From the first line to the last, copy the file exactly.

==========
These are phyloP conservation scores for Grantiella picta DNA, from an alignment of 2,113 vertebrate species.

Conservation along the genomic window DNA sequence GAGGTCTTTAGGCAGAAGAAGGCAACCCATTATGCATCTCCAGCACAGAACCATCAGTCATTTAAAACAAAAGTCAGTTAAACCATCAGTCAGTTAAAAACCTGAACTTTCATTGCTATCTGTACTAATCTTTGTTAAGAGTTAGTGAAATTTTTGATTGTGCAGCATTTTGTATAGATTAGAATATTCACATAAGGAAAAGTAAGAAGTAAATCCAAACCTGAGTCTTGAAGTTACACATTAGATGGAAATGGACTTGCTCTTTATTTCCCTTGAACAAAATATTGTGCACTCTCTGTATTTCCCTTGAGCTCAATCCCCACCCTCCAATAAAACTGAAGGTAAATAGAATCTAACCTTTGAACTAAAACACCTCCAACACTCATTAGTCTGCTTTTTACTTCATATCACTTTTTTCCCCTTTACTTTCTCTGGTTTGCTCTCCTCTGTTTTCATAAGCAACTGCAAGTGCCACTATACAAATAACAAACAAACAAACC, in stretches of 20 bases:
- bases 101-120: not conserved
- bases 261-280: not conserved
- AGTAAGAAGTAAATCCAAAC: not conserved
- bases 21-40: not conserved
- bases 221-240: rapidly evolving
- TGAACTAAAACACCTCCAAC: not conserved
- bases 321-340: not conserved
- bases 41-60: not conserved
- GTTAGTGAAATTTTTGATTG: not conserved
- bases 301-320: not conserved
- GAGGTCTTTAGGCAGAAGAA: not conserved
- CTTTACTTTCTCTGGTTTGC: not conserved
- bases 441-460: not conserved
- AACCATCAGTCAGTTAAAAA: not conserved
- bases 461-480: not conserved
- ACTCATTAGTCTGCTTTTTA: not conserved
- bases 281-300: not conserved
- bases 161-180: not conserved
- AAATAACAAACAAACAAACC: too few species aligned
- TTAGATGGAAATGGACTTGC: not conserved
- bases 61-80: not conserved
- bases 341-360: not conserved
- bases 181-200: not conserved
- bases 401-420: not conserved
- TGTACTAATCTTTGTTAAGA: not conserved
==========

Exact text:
These are phyloP conservation scores for Grantiella picta DNA, from an alignment of 2,113 vertebrate species.

Conservation along the genomic window DNA sequence GAGGTCTTTAGGCAGAAGAAGGCAACCCATTATGCATCTCCAGCACAGAACCATCAGTCATTTAAAACAAAAGTCAGTTAAACCATCAGTCAGTTAAAAACCTGAACTTTCATTGCTATCTGTACTAATCTTTGTTAAGAGTTAGTGAAATTTTTGATTGTGCAGCATTTTGTATAGATTAGAATATTCACATAAGGAAAAGTAAGAAGTAAATCCAAACCTGAGTCTTGAAGTTACACATTAGATGGAAATGGACTTGCTCTTTATTTCCCTTGAACAAAATATTGTGCACTCTCTGTATTTCCCTTGAGCTCAATCCCCACCCTCCAATAAAACTGAAGGTAAATAGAATCTAACCTTTGAACTAAAACACCTCCAACACTCATTAGTCTGCTTTTTACTTCATATCACTTTTTTCCCCTTTACTTTCTCTGGTTTGCTCTCCTCTGTTTTCATAAGCAACTGCAAGTGCCACTATACAAATAACAAACAAACAAACC, in stretches of 20 bases:
- bases 101-120: not conserved
- bases 261-280: not conserved
- AGTAAGAAGTAAATCCAAAC: not conserved
- bases 21-40: not conserved
- bases 221-240: rapidly evolving
- TGAACTAAAACACCTCCAAC: not conserved
- bases 321-340: not conserved
- bases 41-60: not conserved
- GTTAGTGAAATTTTTGATTG: not conserved
- bases 301-320: not conserved
- GAGGTCTTTAGGCAGAAGAA: not conserved
- CTTTACTTTCTCTGGTTTGC: not conserved
- bases 441-460: not conserved
- AACCATCAGTCAGTTAAAAA: not conserved
- bases 461-480: not conserved
- ACTCATTAGTCTGCTTTTTA: not conserved
- bases 281-300: not conserved
- bases 161-180: not conserved
- AAATAACAAACAAACAAACC: too few species aligned
- TTAGATGGAAATGGACTTGC: not conserved
- bases 61-80: not conserved
- bases 341-360: not conserved
- bases 181-200: not conserved
- bases 401-420: not conserved
- TGTACTAATCTTTGTTAAGA: not conserved